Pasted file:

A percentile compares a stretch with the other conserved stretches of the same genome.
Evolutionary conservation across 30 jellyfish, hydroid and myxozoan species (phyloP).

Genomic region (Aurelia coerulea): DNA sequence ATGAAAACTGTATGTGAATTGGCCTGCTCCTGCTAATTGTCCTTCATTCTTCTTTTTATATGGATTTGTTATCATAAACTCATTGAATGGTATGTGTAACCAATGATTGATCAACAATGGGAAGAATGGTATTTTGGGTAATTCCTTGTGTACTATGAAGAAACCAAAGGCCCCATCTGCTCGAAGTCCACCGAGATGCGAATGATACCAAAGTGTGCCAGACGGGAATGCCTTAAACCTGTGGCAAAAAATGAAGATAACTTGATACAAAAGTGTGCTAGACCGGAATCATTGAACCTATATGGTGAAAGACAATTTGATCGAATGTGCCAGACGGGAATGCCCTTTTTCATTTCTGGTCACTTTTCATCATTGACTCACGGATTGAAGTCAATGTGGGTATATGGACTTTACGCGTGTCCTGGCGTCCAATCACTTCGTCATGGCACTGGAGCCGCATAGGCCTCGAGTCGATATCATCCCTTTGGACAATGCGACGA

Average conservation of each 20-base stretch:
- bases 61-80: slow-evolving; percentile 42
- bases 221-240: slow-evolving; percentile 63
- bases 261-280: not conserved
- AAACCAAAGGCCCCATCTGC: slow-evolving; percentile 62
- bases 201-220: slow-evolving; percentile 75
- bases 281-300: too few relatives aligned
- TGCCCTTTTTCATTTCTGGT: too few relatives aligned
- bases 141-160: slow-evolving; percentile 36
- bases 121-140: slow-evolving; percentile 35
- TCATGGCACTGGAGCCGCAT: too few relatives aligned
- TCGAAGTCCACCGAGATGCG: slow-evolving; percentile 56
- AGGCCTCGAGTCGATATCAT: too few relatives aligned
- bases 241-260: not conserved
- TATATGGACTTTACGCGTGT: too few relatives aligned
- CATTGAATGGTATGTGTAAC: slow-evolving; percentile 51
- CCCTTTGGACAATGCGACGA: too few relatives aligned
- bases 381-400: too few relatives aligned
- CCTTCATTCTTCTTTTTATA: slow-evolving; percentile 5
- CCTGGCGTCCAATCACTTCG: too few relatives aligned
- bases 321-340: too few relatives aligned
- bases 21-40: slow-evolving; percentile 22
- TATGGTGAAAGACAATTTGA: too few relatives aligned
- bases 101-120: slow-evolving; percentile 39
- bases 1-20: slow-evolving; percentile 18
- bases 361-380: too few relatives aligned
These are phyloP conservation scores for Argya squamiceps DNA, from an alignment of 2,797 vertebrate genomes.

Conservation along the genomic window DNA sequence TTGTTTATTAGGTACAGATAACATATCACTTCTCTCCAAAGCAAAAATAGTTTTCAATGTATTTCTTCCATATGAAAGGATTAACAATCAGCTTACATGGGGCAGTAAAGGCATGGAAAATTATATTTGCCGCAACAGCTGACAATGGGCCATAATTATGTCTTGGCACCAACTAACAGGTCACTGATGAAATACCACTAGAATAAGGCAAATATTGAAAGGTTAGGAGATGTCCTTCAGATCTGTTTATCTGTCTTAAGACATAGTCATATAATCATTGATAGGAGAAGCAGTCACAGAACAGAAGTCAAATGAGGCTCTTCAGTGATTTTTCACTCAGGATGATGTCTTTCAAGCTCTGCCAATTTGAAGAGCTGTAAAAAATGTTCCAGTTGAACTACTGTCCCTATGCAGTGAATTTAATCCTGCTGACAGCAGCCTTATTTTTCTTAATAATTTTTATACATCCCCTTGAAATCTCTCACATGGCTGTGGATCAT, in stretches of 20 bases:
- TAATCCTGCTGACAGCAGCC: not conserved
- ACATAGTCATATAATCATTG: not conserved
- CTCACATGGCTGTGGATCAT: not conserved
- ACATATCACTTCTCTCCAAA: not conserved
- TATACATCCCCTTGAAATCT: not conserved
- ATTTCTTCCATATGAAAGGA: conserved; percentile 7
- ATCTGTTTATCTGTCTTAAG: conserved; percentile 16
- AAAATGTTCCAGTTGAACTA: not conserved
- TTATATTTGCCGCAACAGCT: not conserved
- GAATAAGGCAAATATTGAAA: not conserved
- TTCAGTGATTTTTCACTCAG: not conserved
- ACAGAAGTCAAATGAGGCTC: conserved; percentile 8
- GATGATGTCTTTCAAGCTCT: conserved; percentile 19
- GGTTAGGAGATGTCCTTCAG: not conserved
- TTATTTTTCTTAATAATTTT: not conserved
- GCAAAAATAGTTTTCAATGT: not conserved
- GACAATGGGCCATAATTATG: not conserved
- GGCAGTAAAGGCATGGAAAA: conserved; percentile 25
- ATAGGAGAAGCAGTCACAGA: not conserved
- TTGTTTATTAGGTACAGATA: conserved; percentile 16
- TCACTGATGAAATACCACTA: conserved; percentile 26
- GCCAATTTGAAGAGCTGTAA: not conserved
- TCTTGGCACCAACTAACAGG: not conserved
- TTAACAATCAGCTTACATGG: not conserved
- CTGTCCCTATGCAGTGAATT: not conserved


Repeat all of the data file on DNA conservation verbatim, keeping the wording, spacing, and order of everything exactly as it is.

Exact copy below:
A percentile compares a stretch with the other conserved stretches of the same genome.
Evolutionary conservation across 30 jellyfish, hydroid and myxozoan species (phyloP).

Genomic region (Aurelia coerulea): DNA sequence ATGAAAACTGTATGTGAATTGGCCTGCTCCTGCTAATTGTCCTTCATTCTTCTTTTTATATGGATTTGTTATCATAAACTCATTGAATGGTATGTGTAACCAATGATTGATCAACAATGGGAAGAATGGTATTTTGGGTAATTCCTTGTGTACTATGAAGAAACCAAAGGCCCCATCTGCTCGAAGTCCACCGAGATGCGAATGATACCAAAGTGTGCCAGACGGGAATGCCTTAAACCTGTGGCAAAAAATGAAGATAACTTGATACAAAAGTGTGCTAGACCGGAATCATTGAACCTATATGGTGAAAGACAATTTGATCGAATGTGCCAGACGGGAATGCCCTTTTTCATTTCTGGTCACTTTTCATCATTGACTCACGGATTGAAGTCAATGTGGGTATATGGACTTTACGCGTGTCCTGGCGTCCAATCACTTCGTCATGGCACTGGAGCCGCATAGGCCTCGAGTCGATATCATCCCTTTGGACAATGCGACGA

Average conservation of each 20-base stretch:
- bases 61-80: slow-evolving; percentile 42
- bases 221-240: slow-evolving; percentile 63
- bases 261-280: not conserved
- AAACCAAAGGCCCCATCTGC: slow-evolving; percentile 62
- bases 201-220: slow-evolving; percentile 75
- bases 281-300: too few relatives aligned
- TGCCCTTTTTCATTTCTGGT: too few relatives aligned
- bases 141-160: slow-evolving; percentile 36
- bases 121-140: slow-evolving; percentile 35
- TCATGGCACTGGAGCCGCAT: too few relatives aligned
- TCGAAGTCCACCGAGATGCG: slow-evolving; percentile 56
- AGGCCTCGAGTCGATATCAT: too few relatives aligned
- bases 241-260: not conserved
- TATATGGACTTTACGCGTGT: too few relatives aligned
- CATTGAATGGTATGTGTAAC: slow-evolving; percentile 51
- CCCTTTGGACAATGCGACGA: too few relatives aligned
- bases 381-400: too few relatives aligned
- CCTTCATTCTTCTTTTTATA: slow-evolving; percentile 5
- CCTGGCGTCCAATCACTTCG: too few relatives aligned
- bases 321-340: too few relatives aligned
- bases 21-40: slow-evolving; percentile 22
- TATGGTGAAAGACAATTTGA: too few relatives aligned
- bases 101-120: slow-evolving; percentile 39
- bases 1-20: slow-evolving; percentile 18
- bases 361-380: too few relatives aligned
These are phyloP conservation scores for Argya squamiceps DNA, from an alignment of 2,797 vertebrate genomes.

Conservation along the genomic window DNA sequence TTGTTTATTAGGTACAGATAACATATCACTTCTCTCCAAAGCAAAAATAGTTTTCAATGTATTTCTTCCATATGAAAGGATTAACAATCAGCTTACATGGGGCAGTAAAGGCATGGAAAATTATATTTGCCGCAACAGCTGACAATGGGCCATAATTATGTCTTGGCACCAACTAACAGGTCACTGATGAAATACCACTAGAATAAGGCAAATATTGAAAGGTTAGGAGATGTCCTTCAGATCTGTTTATCTGTCTTAAGACATAGTCATATAATCATTGATAGGAGAAGCAGTCACAGAACAGAAGTCAAATGAGGCTCTTCAGTGATTTTTCACTCAGGATGATGTCTTTCAAGCTCTGCCAATTTGAAGAGCTGTAAAAAATGTTCCAGTTGAACTACTGTCCCTATGCAGTGAATTTAATCCTGCTGACAGCAGCCTTATTTTTCTTAATAATTTTTATACATCCCCTTGAAATCTCTCACATGGCTGTGGATCAT, in stretches of 20 bases:
- TAATCCTGCTGACAGCAGCC: not conserved
- ACATAGTCATATAATCATTG: not conserved
- CTCACATGGCTGTGGATCAT: not conserved
- ACATATCACTTCTCTCCAAA: not conserved
- TATACATCCCCTTGAAATCT: not conserved
- ATTTCTTCCATATGAAAGGA: conserved; percentile 7
- ATCTGTTTATCTGTCTTAAG: conserved; percentile 16
- AAAATGTTCCAGTTGAACTA: not conserved
- TTATATTTGCCGCAACAGCT: not conserved
- GAATAAGGCAAATATTGAAA: not conserved
- TTCAGTGATTTTTCACTCAG: not conserved
- ACAGAAGTCAAATGAGGCTC: conserved; percentile 8
- GATGATGTCTTTCAAGCTCT: conserved; percentile 19
- GGTTAGGAGATGTCCTTCAG: not conserved
- TTATTTTTCTTAATAATTTT: not conserved
- GCAAAAATAGTTTTCAATGT: not conserved
- GACAATGGGCCATAATTATG: not conserved
- GGCAGTAAAGGCATGGAAAA: conserved; percentile 25
- ATAGGAGAAGCAGTCACAGA: not conserved
- TTGTTTATTAGGTACAGATA: conserved; percentile 16
- TCACTGATGAAATACCACTA: conserved; percentile 26
- GCCAATTTGAAGAGCTGTAA: not conserved
- TCTTGGCACCAACTAACAGG: not conserved
- TTAACAATCAGCTTACATGG: not conserved
- CTGTCCCTATGCAGTGAATT: not conserved